Tuesday, June 25, 2013
Recreation? Yes! But Don’t Forget Re-Creation!
Summer is here, and in our part of the world the whole pace of life changes.
“Triple-H” weather slows us down, forces us to reconsider the urgency of things, and reminds us that we are creatures, after all, and subject to creaturely limitations. It’s not by accident that most people arrange for vacations in the summer.
The church year is affected, as members take advantage of the opportunity to get away, spend time with immediate family, reconnect with friends in far places and nurture ties to family in other parts of the country.
During my first years in the ministry I tried to fight the annual slowdown. After all, God doesn’t take a break. Why should we? Various friends suggested to me that they found God on the Cape, up in the mountains, inhabiting islands off the Maine coast, or even Out West. At first I was skeptical: “Oh sure - God just happens to approve your favorite vacation spot!”
Then it hit me - God does approve. Even more than the spots we might choose, God approves of our breaking our routines, resting from the frantic pace we maintain during most of the year and opening ourselves to a time in which we rest and renew relationships. The God who declared the Sabbath day as a time of rest, for our benefit surely sees in our summer times of rest an opportunity to recreate us, to refresh us on our journeys.
The key, I have come to believe, is to make a distinction between recreation and re-creation. Each has its place, and they often take place at the same time, but they are not identical.
Recreation is activity undertaken for the sheer pleasure of it. It’s for cultivating an interest, for doing something that’s just plain fun. It’s for the joy of being with people we love and care about. Recreation breaks us out of our ruts. It reminds us that there is more to life than just putting one foot in front of another. Then there’s re-creation. Re-creation is what happens when we seek God’s presence in the activities of our life, including our recreational times.
Harry Emerson Fosdick, for many years Pastor of Riverside Church in New York, is said to have had a standard reply to parishioners who came to him in June to explain that they would not be in church until the fall. The reason, they often said, was that they felt very close to God on the golf course. “Wonderful!” Fosdick would exclaim, “But could you do me one favor? I’m writing a book called Golfers’ Prayers, and it would mean a lot if you would write some of yours down so I could include them.”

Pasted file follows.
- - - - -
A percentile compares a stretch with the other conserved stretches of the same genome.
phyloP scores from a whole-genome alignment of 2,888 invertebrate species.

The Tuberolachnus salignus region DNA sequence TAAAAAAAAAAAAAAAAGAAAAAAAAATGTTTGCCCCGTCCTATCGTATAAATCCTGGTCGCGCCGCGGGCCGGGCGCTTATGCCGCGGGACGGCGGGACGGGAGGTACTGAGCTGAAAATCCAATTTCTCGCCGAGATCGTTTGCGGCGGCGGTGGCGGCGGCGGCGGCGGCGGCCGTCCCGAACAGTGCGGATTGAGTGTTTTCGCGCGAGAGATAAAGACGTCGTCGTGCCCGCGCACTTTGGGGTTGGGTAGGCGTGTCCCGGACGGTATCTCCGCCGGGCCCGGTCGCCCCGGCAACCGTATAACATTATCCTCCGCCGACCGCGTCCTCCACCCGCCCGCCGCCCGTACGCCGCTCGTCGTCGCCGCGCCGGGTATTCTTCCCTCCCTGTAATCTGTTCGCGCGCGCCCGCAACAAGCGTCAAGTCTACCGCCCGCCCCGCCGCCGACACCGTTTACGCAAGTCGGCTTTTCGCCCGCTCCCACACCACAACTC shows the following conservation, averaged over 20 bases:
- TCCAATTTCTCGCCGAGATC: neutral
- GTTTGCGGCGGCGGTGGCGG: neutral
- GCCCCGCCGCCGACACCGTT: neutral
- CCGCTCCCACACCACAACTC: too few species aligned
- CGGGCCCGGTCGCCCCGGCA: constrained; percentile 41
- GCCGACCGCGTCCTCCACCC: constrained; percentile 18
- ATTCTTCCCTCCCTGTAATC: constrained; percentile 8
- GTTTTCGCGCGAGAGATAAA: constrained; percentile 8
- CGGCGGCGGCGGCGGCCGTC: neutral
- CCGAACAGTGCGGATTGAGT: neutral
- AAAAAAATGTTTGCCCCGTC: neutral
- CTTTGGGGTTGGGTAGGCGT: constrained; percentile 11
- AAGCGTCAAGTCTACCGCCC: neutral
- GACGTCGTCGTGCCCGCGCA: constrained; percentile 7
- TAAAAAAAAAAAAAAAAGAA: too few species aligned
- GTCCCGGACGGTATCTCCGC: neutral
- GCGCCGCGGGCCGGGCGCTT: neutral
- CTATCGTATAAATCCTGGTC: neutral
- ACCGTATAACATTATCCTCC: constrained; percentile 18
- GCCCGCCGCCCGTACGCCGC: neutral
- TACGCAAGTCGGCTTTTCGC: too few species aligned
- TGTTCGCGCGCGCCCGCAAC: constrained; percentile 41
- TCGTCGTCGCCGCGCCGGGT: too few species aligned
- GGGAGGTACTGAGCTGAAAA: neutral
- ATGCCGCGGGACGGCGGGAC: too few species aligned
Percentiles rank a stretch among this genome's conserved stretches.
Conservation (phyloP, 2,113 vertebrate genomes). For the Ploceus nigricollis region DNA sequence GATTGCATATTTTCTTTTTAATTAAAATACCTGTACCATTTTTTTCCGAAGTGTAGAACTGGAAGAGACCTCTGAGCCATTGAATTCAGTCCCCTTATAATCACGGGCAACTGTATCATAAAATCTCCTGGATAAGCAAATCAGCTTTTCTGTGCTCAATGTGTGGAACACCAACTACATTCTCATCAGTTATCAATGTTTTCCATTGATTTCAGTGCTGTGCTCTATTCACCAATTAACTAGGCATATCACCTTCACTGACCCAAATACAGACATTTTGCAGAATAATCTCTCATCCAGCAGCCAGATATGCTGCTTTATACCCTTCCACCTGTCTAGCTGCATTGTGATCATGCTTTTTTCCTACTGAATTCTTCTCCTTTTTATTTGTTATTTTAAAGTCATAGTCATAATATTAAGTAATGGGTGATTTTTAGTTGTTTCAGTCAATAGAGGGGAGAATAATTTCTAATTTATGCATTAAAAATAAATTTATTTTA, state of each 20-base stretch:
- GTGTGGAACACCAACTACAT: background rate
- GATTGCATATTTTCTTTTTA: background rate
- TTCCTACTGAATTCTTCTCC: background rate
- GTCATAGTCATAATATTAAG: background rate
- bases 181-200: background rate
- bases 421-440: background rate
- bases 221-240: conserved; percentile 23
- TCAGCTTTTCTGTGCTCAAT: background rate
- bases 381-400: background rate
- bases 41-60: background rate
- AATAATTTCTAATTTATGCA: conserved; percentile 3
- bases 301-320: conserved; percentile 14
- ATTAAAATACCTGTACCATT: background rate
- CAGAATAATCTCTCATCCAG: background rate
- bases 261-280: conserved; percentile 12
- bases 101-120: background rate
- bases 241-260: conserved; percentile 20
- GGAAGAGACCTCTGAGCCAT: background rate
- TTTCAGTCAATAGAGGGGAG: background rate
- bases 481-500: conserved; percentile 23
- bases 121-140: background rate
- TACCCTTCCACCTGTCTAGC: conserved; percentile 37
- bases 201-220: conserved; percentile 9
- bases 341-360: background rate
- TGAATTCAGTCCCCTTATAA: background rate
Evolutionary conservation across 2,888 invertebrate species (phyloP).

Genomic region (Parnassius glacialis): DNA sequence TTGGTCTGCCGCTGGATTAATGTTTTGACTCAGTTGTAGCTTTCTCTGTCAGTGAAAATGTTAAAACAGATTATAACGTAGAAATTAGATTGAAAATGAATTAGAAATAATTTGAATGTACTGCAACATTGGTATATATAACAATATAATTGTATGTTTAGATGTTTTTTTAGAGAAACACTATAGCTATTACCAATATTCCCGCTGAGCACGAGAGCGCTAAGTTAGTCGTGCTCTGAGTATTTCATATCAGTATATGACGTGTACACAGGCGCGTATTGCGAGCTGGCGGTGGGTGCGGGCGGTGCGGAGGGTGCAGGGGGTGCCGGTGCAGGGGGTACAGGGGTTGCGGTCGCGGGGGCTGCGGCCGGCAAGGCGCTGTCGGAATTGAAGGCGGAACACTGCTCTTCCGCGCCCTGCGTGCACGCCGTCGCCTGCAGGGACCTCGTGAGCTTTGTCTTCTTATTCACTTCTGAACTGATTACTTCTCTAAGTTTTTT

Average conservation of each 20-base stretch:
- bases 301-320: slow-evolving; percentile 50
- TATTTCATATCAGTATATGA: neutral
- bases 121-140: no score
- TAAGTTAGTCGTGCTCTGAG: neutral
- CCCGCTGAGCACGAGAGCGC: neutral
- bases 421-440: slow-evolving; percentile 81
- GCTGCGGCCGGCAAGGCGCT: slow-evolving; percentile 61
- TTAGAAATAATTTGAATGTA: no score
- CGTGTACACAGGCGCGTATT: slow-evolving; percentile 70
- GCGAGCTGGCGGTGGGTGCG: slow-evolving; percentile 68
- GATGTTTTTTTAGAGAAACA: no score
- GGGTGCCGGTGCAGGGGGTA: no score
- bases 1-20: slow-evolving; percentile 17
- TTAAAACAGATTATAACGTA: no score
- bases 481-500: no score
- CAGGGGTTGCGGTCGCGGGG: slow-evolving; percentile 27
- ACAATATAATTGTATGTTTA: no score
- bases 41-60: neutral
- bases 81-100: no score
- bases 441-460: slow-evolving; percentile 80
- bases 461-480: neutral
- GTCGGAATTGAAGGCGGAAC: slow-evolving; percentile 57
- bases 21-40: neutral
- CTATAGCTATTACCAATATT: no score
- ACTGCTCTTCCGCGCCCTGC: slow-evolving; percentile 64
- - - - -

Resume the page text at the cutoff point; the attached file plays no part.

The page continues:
Gotcha! Yes, but there’s more than meets the eye. Fosdick had a serious pastoral goal in his reply. Rather than argue about whether God was more available on the ninth hole than in church, he suggested that in fact God is present wherever we might be...yea, even on the fairway, and in fact ought to be acknowledged.
It’s a simple thing, really. We declare that God is the Lord of life; so all the world is filled with Divine presence. We believe that Jesus came to give us new life, and that his coming was so our joy might be complete; so we should expect to encounter him in the things we love to do and the people we love to be with.
This summer, open your eyes to find our Lord’s presence in the things you do to relax. Try your hand at a golfer’s prayer. Or a fisherman’s. Or a hiker’s, or boater’s, or driver’s or reader’s. Ask God to use your down time for re-creation as well as recreation. Go to church in the places where you vacation, and if you want to, drop me a line here at the blog (firstname.lastname@example.org) - if enough of you do I’ll post a collection in September. Meantime, may your summer be truly blessed!
© June, 2013